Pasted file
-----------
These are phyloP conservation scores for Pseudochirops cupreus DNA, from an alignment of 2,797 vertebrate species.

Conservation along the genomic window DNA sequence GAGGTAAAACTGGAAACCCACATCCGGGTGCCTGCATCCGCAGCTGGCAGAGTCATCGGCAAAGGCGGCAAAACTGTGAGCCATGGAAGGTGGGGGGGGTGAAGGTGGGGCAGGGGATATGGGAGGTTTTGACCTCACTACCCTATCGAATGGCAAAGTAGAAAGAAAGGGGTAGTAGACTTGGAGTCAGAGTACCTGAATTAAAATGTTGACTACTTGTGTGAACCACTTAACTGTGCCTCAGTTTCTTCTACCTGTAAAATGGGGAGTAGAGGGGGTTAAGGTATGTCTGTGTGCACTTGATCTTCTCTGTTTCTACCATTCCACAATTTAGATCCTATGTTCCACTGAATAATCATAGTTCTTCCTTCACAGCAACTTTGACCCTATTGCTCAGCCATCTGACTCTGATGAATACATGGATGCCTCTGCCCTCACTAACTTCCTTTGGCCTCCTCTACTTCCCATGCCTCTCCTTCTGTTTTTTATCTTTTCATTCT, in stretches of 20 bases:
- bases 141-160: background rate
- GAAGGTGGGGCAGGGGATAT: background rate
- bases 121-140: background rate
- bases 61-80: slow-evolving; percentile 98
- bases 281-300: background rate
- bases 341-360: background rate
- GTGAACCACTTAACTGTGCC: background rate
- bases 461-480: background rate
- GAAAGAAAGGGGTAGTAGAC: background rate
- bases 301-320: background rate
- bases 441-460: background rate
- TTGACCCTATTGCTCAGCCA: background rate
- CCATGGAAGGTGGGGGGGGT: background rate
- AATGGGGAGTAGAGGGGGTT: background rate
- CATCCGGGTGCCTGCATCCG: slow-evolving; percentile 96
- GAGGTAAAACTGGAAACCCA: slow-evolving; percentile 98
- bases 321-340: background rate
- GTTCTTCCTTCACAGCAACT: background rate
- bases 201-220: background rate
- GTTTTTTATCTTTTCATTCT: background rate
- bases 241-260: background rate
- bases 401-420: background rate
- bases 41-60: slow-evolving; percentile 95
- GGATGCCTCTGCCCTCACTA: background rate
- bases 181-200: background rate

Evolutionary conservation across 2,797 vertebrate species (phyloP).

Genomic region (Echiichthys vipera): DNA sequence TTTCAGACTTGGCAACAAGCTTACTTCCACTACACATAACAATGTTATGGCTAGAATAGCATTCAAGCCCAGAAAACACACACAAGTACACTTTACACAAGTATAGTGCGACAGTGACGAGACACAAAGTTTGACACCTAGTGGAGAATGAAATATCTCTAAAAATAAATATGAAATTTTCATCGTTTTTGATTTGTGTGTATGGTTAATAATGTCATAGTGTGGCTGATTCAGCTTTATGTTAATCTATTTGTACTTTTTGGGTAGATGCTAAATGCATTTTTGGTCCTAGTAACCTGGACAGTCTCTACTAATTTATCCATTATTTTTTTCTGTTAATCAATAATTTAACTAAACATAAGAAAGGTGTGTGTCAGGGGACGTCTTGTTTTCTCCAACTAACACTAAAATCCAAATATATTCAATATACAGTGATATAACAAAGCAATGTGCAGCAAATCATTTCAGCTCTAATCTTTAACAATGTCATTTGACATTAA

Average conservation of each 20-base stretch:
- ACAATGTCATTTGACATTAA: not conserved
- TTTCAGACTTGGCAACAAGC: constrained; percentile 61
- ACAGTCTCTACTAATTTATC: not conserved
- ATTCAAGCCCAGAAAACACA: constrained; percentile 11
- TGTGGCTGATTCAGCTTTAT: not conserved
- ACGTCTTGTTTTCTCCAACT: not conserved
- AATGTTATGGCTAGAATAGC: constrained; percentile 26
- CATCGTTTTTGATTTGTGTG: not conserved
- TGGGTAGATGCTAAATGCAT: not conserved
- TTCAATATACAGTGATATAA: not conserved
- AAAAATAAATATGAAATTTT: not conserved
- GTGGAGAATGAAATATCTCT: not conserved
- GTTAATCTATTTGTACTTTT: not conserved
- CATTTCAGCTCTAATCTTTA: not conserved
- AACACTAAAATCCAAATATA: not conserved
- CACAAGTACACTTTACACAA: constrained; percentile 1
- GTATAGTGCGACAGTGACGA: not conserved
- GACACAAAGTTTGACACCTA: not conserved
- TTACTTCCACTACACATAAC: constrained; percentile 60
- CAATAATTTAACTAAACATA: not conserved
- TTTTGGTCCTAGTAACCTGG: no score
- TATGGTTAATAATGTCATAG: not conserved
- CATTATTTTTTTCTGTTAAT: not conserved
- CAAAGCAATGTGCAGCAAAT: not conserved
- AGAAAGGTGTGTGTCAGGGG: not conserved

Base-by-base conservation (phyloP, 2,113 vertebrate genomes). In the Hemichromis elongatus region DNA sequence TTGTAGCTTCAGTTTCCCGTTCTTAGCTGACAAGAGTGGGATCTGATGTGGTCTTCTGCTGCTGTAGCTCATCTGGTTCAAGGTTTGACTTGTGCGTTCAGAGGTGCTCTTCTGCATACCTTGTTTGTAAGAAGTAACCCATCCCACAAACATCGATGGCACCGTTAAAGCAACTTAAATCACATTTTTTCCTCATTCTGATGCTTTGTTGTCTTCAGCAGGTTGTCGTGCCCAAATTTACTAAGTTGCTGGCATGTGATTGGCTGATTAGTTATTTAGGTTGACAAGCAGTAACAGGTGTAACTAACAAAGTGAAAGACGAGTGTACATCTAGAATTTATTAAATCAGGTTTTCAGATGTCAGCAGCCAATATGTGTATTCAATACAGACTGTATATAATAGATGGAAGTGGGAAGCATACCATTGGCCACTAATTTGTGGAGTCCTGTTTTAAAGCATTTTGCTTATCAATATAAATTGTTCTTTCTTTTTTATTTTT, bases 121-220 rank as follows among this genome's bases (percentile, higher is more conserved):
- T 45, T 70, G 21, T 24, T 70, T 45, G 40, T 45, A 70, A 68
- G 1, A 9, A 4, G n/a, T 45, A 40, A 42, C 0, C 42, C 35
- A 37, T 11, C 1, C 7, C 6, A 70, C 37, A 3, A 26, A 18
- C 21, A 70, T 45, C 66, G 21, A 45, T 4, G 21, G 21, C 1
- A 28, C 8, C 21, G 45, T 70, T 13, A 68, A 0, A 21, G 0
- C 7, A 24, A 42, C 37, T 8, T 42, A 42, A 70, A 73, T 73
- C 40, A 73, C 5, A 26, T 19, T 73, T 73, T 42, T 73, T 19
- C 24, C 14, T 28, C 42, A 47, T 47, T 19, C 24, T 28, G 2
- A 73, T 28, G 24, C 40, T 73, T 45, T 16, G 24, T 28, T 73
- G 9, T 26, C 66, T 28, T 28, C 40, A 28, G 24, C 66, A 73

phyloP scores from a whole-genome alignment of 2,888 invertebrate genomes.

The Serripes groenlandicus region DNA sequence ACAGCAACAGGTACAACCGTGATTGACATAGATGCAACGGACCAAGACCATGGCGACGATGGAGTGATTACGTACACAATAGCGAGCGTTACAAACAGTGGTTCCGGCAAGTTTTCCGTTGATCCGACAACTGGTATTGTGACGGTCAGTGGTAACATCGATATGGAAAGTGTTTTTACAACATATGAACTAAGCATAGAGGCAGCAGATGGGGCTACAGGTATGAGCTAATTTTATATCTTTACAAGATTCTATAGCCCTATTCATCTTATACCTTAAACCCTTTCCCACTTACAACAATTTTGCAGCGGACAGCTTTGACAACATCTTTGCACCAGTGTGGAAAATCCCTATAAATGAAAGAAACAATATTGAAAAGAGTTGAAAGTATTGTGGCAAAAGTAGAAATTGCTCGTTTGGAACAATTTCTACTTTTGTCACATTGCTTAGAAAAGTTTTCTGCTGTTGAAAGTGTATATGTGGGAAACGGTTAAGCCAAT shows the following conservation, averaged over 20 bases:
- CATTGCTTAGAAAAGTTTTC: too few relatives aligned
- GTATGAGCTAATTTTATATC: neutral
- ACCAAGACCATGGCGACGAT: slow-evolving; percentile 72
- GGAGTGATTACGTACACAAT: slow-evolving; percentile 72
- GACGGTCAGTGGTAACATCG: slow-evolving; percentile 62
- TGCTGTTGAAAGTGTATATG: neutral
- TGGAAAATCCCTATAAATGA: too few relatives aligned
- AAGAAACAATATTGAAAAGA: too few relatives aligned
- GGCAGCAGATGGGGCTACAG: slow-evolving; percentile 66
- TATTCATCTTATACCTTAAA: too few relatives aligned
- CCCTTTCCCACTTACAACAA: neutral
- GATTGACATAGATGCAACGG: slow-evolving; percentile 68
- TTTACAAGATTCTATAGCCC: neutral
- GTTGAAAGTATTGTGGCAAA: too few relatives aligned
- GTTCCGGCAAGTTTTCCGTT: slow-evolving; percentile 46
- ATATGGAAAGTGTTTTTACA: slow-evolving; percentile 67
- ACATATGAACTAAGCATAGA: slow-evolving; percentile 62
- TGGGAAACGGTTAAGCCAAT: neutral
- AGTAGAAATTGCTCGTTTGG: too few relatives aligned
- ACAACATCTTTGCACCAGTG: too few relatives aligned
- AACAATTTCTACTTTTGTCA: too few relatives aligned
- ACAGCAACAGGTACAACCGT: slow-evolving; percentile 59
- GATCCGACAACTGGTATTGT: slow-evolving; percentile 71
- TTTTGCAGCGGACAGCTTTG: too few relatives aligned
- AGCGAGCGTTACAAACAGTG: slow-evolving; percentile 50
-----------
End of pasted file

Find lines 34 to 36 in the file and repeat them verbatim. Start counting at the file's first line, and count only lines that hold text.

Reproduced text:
- ATTCAAGCCCAGAAAACACA: constrained; percentile 11
- TGTGGCTGATTCAGCTTTAT: not conserved
- ACGTCTTGTTTTCTCCAACT: not conserved